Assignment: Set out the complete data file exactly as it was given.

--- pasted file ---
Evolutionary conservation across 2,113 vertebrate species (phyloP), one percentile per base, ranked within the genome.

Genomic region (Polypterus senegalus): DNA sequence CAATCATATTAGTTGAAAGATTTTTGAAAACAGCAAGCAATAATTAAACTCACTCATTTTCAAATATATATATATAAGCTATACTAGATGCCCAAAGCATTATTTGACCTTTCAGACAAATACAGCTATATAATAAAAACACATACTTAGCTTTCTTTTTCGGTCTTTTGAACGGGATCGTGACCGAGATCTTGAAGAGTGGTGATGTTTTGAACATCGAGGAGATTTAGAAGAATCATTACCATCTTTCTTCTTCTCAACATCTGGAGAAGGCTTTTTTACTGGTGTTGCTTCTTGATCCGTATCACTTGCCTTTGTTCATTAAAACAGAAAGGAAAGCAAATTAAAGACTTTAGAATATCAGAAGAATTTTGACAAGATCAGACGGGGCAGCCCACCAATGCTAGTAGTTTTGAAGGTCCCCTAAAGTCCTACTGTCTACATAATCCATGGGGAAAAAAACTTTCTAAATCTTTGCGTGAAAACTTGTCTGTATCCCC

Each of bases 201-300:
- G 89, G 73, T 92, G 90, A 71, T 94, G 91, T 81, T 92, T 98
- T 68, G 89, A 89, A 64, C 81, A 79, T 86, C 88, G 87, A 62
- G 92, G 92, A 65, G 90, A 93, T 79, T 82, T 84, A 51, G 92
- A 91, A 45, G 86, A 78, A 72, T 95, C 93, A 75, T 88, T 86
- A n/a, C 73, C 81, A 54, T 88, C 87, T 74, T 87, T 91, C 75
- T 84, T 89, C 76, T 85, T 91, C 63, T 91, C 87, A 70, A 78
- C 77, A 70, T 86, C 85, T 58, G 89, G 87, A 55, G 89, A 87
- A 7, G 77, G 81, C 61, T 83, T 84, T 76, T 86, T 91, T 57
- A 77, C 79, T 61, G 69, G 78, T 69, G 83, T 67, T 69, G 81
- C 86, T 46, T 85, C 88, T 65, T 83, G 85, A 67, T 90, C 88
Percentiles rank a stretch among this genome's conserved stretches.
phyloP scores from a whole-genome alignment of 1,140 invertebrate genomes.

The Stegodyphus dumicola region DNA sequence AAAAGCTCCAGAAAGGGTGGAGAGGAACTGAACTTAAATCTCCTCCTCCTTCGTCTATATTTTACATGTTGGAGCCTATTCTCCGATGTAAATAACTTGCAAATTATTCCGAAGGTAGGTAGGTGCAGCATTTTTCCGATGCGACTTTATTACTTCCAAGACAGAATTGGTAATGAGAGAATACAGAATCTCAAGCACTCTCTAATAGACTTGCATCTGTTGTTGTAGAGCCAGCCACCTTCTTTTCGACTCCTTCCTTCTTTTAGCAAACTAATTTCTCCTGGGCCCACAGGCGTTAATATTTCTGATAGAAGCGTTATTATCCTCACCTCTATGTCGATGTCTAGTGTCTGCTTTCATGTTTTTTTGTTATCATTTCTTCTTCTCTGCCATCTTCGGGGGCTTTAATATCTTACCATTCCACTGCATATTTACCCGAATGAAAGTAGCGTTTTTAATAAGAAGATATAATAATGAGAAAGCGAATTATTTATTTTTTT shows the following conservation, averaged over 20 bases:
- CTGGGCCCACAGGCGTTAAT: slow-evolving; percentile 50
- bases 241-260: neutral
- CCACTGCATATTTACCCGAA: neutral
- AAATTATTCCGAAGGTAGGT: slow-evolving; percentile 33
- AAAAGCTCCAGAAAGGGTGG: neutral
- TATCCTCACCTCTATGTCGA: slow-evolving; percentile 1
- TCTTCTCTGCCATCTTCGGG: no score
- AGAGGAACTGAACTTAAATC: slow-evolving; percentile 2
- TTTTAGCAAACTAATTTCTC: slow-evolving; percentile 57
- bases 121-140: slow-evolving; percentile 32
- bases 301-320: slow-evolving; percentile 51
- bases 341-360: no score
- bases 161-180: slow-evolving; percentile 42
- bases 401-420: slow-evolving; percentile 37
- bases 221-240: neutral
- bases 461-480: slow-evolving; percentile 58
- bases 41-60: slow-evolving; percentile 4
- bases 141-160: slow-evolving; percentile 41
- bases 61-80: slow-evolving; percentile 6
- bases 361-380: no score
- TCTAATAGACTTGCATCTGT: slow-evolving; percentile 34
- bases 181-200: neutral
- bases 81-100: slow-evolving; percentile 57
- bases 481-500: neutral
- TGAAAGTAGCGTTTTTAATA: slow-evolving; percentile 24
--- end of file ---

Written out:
Evolutionary conservation across 2,113 vertebrate species (phyloP), one percentile per base, ranked within the genome.

Genomic region (Polypterus senegalus): DNA sequence CAATCATATTAGTTGAAAGATTTTTGAAAACAGCAAGCAATAATTAAACTCACTCATTTTCAAATATATATATATAAGCTATACTAGATGCCCAAAGCATTATTTGACCTTTCAGACAAATACAGCTATATAATAAAAACACATACTTAGCTTTCTTTTTCGGTCTTTTGAACGGGATCGTGACCGAGATCTTGAAGAGTGGTGATGTTTTGAACATCGAGGAGATTTAGAAGAATCATTACCATCTTTCTTCTTCTCAACATCTGGAGAAGGCTTTTTTACTGGTGTTGCTTCTTGATCCGTATCACTTGCCTTTGTTCATTAAAACAGAAAGGAAAGCAAATTAAAGACTTTAGAATATCAGAAGAATTTTGACAAGATCAGACGGGGCAGCCCACCAATGCTAGTAGTTTTGAAGGTCCCCTAAAGTCCTACTGTCTACATAATCCATGGGGAAAAAAACTTTCTAAATCTTTGCGTGAAAACTTGTCTGTATCCCC

Each of bases 201-300:
- G 89, G 73, T 92, G 90, A 71, T 94, G 91, T 81, T 92, T 98
- T 68, G 89, A 89, A 64, C 81, A 79, T 86, C 88, G 87, A 62
- G 92, G 92, A 65, G 90, A 93, T 79, T 82, T 84, A 51, G 92
- A 91, A 45, G 86, A 78, A 72, T 95, C 93, A 75, T 88, T 86
- A n/a, C 73, C 81, A 54, T 88, C 87, T 74, T 87, T 91, C 75
- T 84, T 89, C 76, T 85, T 91, C 63, T 91, C 87, A 70, A 78
- C 77, A 70, T 86, C 85, T 58, G 89, G 87, A 55, G 89, A 87
- A 7, G 77, G 81, C 61, T 83, T 84, T 76, T 86, T 91, T 57
- A 77, C 79, T 61, G 69, G 78, T 69, G 83, T 67, T 69, G 81
- C 86, T 46, T 85, C 88, T 65, T 83, G 85, A 67, T 90, C 88
Percentiles rank a stretch among this genome's conserved stretches.
phyloP scores from a whole-genome alignment of 1,140 invertebrate genomes.

The Stegodyphus dumicola region DNA sequence AAAAGCTCCAGAAAGGGTGGAGAGGAACTGAACTTAAATCTCCTCCTCCTTCGTCTATATTTTACATGTTGGAGCCTATTCTCCGATGTAAATAACTTGCAAATTATTCCGAAGGTAGGTAGGTGCAGCATTTTTCCGATGCGACTTTATTACTTCCAAGACAGAATTGGTAATGAGAGAATACAGAATCTCAAGCACTCTCTAATAGACTTGCATCTGTTGTTGTAGAGCCAGCCACCTTCTTTTCGACTCCTTCCTTCTTTTAGCAAACTAATTTCTCCTGGGCCCACAGGCGTTAATATTTCTGATAGAAGCGTTATTATCCTCACCTCTATGTCGATGTCTAGTGTCTGCTTTCATGTTTTTTTGTTATCATTTCTTCTTCTCTGCCATCTTCGGGGGCTTTAATATCTTACCATTCCACTGCATATTTACCCGAATGAAAGTAGCGTTTTTAATAAGAAGATATAATAATGAGAAAGCGAATTATTTATTTTTTT shows the following conservation, averaged over 20 bases:
- CTGGGCCCACAGGCGTTAAT: slow-evolving; percentile 50
- bases 241-260: neutral
- CCACTGCATATTTACCCGAA: neutral
- AAATTATTCCGAAGGTAGGT: slow-evolving; percentile 33
- AAAAGCTCCAGAAAGGGTGG: neutral
- TATCCTCACCTCTATGTCGA: slow-evolving; percentile 1
- TCTTCTCTGCCATCTTCGGG: no score
- AGAGGAACTGAACTTAAATC: slow-evolving; percentile 2
- TTTTAGCAAACTAATTTCTC: slow-evolving; percentile 57
- bases 121-140: slow-evolving; percentile 32
- bases 301-320: slow-evolving; percentile 51
- bases 341-360: no score
- bases 161-180: slow-evolving; percentile 42
- bases 401-420: slow-evolving; percentile 37
- bases 221-240: neutral
- bases 461-480: slow-evolving; percentile 58
- bases 41-60: slow-evolving; percentile 4
- bases 141-160: slow-evolving; percentile 41
- bases 61-80: slow-evolving; percentile 6
- bases 361-380: no score
- TCTAATAGACTTGCATCTGT: slow-evolving; percentile 34
- bases 181-200: neutral
- bases 81-100: slow-evolving; percentile 57
- bases 481-500: neutral
- TGAAAGTAGCGTTTTTAATA: slow-evolving; percentile 24